Solving Matrix Algebra in JavaScript [An Overview] | Hacker Noon

June 22nd 2020

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Many problems, especially in scientific computing, end up being formulated as matrix operations. This can be anything from PDE-solvers (PDE – Partial Differential Equation) up to image-processing or ML-algorithms.

The list is endless.

Usually one has written on paper some final equations which describe your model or whatever it is, and it involves some matrix algebra like this:

Okay, looks quite easy on paper. Now, when it comes to implementation of this in JavaScript, whatever technique you are going to use (for-loops, iterators, …), your code won’t resemble above easy to read line.

There is a huge amount of good matrix-libraries available, and usually they let you write something like this:

A = B.add(C)

This still looks not quite different from our paper version, but imagine our paper version would be this:

A = (B * (C + D)) * (E + F)

To put this into one line by using the ‘.add’ notation might hurt a little and one would tend to split the code into multiple lines. Though, due to all these parenthesis, readability would be destroyed:

const H1 = E.add(F);
const H2 = C.add(D);
const H3 = B.multiply(H2);
const A = H3.multiply(H1);

If we were in context of a language like C++, we can give sense to expressions involving mathematical operators between any custom types – a concept called Operator Overloading. At the time of writing, JavaScript is lacking this nice feature though.

We can find some resort if we take a look at ‘Tagged Templates’ (see In essence they give us a way to interpret a given string together with value filled placeholders:

const A: Matrix = ...;
const B: Matrix = ...;
const C: Matrix = calc`${A}+${B}`;

Here ‘Matrix’ shall be some type representing a matrix. The ‘calc’ is a tagged template function, written by us, and it will be called with all string parts and values for given placeholders. In other words we somewhere define a function like this:

function calc(stringParts: TemplateStringsArray, ...values: any[]){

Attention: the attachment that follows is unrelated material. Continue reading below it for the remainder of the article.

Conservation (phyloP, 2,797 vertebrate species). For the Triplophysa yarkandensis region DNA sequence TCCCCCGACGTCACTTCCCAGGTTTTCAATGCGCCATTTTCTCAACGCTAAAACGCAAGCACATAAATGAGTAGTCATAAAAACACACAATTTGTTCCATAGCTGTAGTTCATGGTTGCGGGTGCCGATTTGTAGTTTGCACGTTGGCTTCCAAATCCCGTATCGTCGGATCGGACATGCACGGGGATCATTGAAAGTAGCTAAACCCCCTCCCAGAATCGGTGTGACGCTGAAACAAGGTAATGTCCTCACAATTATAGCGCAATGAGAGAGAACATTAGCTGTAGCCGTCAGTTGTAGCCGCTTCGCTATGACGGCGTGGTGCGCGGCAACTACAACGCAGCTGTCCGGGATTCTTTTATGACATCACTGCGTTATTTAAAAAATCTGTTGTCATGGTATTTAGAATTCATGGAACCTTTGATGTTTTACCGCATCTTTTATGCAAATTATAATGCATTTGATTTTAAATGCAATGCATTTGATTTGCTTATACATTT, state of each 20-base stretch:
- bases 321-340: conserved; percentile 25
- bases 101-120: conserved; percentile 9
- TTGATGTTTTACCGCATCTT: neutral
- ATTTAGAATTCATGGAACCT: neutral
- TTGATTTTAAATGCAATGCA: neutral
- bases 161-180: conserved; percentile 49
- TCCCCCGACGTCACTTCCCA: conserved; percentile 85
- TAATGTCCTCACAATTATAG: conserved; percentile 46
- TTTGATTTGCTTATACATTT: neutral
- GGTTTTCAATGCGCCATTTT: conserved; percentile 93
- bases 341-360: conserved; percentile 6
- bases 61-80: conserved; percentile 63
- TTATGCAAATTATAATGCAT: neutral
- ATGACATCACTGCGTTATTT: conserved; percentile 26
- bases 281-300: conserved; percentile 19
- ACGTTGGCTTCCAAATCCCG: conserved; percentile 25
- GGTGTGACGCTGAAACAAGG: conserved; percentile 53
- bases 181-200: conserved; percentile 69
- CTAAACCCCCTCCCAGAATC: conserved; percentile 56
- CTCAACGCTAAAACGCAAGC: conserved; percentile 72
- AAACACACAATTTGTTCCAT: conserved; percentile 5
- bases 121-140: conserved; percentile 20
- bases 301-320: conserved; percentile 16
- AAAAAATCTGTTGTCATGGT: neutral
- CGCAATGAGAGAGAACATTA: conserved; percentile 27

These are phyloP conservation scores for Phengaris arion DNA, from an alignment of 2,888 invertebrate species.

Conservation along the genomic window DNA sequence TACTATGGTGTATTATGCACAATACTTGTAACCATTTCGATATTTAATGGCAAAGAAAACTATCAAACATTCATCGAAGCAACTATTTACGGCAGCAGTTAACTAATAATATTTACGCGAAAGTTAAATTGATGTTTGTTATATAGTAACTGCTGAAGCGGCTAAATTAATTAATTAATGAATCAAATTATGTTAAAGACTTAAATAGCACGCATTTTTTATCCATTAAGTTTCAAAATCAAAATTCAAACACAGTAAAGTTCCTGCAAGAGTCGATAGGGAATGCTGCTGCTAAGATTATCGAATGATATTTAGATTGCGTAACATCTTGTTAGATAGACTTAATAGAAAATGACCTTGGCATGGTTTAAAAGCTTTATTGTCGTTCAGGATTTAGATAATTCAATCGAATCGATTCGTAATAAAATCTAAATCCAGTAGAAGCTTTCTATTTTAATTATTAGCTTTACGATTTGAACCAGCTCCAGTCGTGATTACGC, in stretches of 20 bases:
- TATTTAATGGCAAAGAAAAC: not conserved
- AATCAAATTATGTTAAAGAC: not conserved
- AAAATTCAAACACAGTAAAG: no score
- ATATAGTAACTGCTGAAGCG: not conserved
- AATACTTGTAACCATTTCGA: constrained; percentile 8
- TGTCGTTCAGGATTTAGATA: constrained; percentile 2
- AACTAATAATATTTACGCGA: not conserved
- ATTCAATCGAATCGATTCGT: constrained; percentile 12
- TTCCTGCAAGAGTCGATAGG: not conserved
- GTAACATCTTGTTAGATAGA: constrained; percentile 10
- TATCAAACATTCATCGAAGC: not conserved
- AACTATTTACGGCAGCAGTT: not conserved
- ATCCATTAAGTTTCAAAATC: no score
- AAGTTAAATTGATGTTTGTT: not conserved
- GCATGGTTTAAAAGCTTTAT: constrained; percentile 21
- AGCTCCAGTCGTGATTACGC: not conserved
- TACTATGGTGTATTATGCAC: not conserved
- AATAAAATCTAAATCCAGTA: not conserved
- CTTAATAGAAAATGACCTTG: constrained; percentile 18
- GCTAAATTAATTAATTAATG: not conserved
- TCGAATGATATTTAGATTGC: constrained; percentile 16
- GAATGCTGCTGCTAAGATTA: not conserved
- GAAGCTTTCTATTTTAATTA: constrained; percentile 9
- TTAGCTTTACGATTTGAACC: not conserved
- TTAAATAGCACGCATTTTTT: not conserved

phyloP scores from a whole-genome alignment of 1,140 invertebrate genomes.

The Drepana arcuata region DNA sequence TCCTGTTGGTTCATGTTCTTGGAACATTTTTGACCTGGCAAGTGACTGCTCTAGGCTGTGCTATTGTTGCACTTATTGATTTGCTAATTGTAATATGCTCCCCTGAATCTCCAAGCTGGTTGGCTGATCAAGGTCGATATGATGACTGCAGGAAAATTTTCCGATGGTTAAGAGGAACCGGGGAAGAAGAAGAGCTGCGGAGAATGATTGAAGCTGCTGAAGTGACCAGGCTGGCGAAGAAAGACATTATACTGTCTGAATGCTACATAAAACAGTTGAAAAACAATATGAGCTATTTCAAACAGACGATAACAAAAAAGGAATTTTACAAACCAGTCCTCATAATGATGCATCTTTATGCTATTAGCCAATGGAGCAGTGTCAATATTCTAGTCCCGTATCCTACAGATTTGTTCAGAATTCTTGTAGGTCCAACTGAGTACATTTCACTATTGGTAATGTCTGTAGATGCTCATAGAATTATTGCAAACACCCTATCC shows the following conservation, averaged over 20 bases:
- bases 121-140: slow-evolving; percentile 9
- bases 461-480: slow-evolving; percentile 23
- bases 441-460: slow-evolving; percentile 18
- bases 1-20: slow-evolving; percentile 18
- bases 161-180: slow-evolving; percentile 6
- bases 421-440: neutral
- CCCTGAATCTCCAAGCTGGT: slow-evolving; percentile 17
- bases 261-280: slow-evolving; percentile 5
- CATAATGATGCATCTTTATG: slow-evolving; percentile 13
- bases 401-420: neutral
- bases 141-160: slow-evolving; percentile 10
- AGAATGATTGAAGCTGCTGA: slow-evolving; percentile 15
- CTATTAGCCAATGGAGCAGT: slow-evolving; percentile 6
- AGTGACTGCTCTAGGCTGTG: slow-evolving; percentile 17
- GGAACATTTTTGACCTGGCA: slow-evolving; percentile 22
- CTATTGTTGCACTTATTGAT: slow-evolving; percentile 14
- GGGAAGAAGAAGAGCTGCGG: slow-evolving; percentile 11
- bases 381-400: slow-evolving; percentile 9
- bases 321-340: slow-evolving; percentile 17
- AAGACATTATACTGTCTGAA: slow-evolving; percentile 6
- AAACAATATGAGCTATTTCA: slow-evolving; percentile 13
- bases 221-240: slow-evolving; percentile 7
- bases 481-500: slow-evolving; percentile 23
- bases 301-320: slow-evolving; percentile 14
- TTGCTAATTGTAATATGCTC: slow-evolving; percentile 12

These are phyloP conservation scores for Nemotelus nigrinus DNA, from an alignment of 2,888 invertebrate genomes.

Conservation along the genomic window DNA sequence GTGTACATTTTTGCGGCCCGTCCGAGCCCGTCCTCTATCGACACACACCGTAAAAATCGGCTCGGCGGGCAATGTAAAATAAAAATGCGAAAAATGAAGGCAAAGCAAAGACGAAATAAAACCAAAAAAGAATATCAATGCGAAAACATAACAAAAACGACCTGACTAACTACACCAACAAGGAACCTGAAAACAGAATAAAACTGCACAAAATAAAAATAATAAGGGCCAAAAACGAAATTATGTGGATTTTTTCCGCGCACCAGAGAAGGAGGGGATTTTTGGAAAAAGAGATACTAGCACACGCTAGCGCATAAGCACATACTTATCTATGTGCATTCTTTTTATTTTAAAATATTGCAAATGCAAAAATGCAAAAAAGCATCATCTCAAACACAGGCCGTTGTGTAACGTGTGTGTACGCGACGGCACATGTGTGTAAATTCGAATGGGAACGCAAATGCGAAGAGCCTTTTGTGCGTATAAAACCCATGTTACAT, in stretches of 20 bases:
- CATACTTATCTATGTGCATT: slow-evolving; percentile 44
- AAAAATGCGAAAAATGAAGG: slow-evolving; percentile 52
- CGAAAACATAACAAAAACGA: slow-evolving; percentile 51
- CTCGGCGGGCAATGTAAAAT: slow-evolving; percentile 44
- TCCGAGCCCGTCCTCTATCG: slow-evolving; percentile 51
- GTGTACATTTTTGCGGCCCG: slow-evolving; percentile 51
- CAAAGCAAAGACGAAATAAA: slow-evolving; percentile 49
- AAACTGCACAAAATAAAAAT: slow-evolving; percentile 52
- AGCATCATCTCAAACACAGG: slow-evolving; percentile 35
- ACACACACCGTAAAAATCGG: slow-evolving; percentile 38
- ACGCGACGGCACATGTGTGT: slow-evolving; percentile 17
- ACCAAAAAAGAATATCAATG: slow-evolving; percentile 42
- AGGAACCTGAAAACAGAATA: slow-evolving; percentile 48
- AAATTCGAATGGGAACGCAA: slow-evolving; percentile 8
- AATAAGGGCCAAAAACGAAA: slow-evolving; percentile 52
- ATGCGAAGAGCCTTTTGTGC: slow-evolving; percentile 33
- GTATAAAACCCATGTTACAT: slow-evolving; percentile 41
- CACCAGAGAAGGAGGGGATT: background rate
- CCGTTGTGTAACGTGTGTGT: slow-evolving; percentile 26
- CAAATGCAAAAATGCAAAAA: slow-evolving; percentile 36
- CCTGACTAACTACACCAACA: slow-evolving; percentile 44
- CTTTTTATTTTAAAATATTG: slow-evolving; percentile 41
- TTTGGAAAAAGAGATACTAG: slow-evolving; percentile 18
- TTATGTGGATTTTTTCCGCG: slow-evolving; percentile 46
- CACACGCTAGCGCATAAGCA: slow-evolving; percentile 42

'1.) parse the expression
         2.) calculate it by using given   
         3.) return the result'

Our main task remains to implement the ‘calc’ function such that it can cope with any kind of expression from matrix-algebra.

With this at hand you can write expressions like these:

calc`${A} = 3 * ${B} - ${C}`;

A = calc`3 * ${B} - ${C}`;

calc`pow(${A}, 5)`;

The library also supports some form of slicing which becomes very handy in some occasions:

calc`${A.slice(1,1,5,5) =   

It also has some support of creating a matrix-type from given array:

const A = mat([[1,2],

Or just create a new instance of some dimensions and with all values set to 0:

const A = zeros(10, 10);
calc`${A}=sqrt(abs(${A})) + 7`;

Note: when you add or multiply a number with a matrix-type, as in above example, the parser is handling this by element-wise applying the operation to the matrix.

And finally our initial example would look like this:

calc`${A} = (${B} * (${C} + ${D})) * (${E} + ${F})`; 

For more you can look into its docs or tests. Please keep the following in mind: The library is not intended for use in computation intensive environments. It rather should be used for educational purposes or for presentation of some computations on a web-page. I used it successfully in some small project which intended to explain the solution procedure of a PDE.

I hope this helps or contributes to getting new ideas!


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